Idaho

Boise man faces terrorism charges

Authorities search a Boise apartment linked with an accused terrorist Thursday. (Associated Press)
Authorities search a Boise apartment linked with an accused terrorist Thursday. (Associated Press)

Grand jury indictment includes bomb how-to, aiding terrorists

BOISE – A 30-year-old Boise man from Uzbekistan was arrested Thursday on federal terrorism charges and indicted by a grand jury for possession of a destructive device and providing material support to terrorists.

Fazliddin Kurbanov is accused of providing support to the Islamic Movement of Uzbekistan, a designated foreign terrorist organization, including computer software, money and his own work. He’s also charged with conducting a bomb-making demonstration in Utah in January in which he “showed Internet videos, provided written recipes and verbal instructions, and conducted instructional shopping trips which informed as to the construction and use of improvised explosive devices.”

Wendy Olson, U.S. attorney for Idaho, said, “Today’s arrest and these indictments underscore our commitment to aggressively and thoroughly investigate those who conspire to engage in unlawful terrorist activities.” She said the joint investigation by federal, state and local law enforcement agencies “put a stop to this criminal activity and ensured the public’s safety.”

Kurbanov, who was in the United States legally, is scheduled to make his first appearance in court this morning in Boise.

This is not Idaho’s first terrorism case. In 2004, University of Idaho computer science student Sami al-Hussayen was charged with providing material support to terrorists for his work operating and maintaining various websites for an Islamic group, the Islamic Assembly of North America. But he was acquitted on all three terrorism charges filed against him. Al-Hussayen returned to his home country of Saudi Arabia.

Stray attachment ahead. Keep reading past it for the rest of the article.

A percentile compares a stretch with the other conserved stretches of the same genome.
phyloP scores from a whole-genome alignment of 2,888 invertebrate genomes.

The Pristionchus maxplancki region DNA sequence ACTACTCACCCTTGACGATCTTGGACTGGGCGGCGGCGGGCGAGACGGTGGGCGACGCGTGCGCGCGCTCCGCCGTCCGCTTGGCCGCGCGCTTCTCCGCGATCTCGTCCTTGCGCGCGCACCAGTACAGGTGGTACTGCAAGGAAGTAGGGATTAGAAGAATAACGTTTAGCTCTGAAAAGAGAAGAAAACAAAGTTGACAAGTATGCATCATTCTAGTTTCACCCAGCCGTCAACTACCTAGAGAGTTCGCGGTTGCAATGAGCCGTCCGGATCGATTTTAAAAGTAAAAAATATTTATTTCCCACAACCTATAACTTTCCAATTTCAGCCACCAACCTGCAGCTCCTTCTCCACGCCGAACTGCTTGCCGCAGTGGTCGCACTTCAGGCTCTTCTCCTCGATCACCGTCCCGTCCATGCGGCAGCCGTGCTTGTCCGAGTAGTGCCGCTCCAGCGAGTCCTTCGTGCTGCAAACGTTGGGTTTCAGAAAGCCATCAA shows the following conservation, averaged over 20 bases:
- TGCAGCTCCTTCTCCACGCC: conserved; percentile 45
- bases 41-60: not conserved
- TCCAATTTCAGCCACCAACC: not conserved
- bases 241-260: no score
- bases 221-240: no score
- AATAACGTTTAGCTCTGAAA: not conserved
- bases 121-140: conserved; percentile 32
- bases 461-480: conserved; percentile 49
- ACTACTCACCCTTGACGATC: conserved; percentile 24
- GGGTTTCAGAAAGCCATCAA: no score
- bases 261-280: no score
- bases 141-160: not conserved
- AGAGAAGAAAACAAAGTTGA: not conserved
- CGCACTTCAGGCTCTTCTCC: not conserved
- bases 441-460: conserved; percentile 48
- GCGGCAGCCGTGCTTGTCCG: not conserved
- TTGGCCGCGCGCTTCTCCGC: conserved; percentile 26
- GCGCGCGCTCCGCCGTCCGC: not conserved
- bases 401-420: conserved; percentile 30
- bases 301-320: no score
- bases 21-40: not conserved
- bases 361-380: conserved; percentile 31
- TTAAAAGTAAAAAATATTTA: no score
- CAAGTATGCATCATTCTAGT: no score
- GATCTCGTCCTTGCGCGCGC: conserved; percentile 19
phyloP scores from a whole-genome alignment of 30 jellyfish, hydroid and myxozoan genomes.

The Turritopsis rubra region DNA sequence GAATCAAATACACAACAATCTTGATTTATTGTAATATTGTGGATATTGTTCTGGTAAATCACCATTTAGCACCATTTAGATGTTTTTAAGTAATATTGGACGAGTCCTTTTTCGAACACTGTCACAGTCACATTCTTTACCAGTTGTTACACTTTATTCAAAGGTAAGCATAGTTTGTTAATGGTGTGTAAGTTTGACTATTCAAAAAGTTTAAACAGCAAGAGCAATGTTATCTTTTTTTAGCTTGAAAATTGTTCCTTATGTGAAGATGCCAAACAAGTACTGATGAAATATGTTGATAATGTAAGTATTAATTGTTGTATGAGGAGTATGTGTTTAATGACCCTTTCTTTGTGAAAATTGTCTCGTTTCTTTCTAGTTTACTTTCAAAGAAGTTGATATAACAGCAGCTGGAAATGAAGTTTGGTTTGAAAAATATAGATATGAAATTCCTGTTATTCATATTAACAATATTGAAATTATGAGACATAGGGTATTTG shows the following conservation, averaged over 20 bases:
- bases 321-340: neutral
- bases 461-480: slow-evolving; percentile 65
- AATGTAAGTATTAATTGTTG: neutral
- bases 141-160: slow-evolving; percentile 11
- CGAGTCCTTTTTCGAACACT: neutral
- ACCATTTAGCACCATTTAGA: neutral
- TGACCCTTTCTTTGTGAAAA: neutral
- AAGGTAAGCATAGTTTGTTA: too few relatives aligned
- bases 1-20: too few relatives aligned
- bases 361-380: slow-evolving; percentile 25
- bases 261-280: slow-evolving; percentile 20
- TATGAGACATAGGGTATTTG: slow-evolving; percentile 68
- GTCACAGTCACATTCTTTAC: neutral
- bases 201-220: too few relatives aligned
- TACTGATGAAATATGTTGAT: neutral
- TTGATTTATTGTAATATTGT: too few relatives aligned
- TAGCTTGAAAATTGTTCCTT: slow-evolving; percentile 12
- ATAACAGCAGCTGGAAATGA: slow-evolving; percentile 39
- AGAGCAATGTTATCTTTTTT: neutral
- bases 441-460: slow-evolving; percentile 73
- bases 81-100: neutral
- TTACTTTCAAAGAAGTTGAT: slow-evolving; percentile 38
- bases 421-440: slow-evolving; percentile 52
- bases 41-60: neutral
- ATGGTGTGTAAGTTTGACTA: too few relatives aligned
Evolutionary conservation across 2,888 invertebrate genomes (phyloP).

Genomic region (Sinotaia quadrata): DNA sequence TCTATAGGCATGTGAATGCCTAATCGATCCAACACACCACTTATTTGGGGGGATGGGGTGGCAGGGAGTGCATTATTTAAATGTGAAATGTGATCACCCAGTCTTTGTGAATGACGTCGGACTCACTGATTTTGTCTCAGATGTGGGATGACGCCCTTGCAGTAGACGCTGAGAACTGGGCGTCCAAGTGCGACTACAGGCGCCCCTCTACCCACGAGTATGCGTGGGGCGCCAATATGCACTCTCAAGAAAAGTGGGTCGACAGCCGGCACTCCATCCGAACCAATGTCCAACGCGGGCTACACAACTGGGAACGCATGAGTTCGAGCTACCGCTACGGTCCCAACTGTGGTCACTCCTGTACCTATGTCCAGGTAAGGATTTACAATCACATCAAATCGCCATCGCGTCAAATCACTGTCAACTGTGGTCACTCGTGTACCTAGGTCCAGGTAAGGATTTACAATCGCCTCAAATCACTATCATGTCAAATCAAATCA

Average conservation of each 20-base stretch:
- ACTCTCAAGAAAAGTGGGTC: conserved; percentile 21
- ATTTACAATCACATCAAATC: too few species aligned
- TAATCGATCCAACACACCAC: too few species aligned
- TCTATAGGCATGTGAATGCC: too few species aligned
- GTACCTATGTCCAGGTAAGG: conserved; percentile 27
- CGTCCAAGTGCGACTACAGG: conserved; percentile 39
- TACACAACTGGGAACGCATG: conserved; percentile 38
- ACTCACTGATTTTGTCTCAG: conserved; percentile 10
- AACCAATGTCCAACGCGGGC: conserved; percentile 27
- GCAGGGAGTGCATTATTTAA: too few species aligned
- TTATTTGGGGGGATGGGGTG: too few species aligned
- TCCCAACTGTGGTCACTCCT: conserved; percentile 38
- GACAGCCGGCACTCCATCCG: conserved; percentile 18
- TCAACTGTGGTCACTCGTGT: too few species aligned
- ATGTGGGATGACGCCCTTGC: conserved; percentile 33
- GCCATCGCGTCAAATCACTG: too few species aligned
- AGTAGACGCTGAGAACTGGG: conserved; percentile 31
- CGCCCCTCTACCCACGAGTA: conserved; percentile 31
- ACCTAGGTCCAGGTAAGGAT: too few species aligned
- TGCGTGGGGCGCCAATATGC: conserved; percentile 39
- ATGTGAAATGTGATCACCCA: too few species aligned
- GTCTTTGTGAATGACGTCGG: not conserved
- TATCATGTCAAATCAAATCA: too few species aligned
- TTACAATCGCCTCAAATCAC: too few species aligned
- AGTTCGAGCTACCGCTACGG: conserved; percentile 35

Al-Hussayen was the first person to be charged with providing material support to terrorists by operating websites; his attorneys argued that he was merely the technician maintaining the sites and didn’t endorse or create the content.

Unlike that case, which involved only website work, Kurbanov is charged with possession of a destructive device “on or about Nov. 15, 2012, in the District of Idaho.”

The device that Kurbanov is charged with possessing is described in his Idaho indictment as “a hollow hand grenade, hobby fuse, aluminum powder, potassium nitrate and sulfur.”

The Utah indictment said the bomb-making demonstration was aimed at “training in the construction and use of such explosive devices to commit and further a federal crime of violence,” including bombing a place of public use, public transportation system or infrastructure facility, or damaging or destroying “a building or property in interstate commerce by means of explosive.”

“One of our highest priorities is disrupting potential acts of terrorism,” said David B. Barlow, U.S. attorney for Utah. “The coordinated investigation, arrest and indictments in this case demonstrate the commitment of all involved to do just that.”

Federal grand juries in Idaho and Utah handed down the indictments on Thursday. The Idaho charges include one count of conspiracy to provide material support to a designated foreign terrorist organization; one of conspiracy to provide material support to terrorists; and one of possession of a destructive device.

The Utah indictment is for a single count of distribution of information relating to explosives, destructive devices and weapons of mass destruction.

Asked whether the case involves potential bombings in the United States or in Uzbekistan, Pam Bearg, spokeswoman for the U.S. attorney’s office in Boise, said, “At this time we aren’t able to comment on any potential attack plans by Mr. Kurbanov beyond what’s contained in the indictment. What I can say is the suspect was closely monitored by federal agents during the investigation, and any potential threat posed by Mr. Kurbanov has been contained.”

Olson said there’s no connection between the case and the Boston Marathon bombings and discounted any heightened sensitivity due to that attack.



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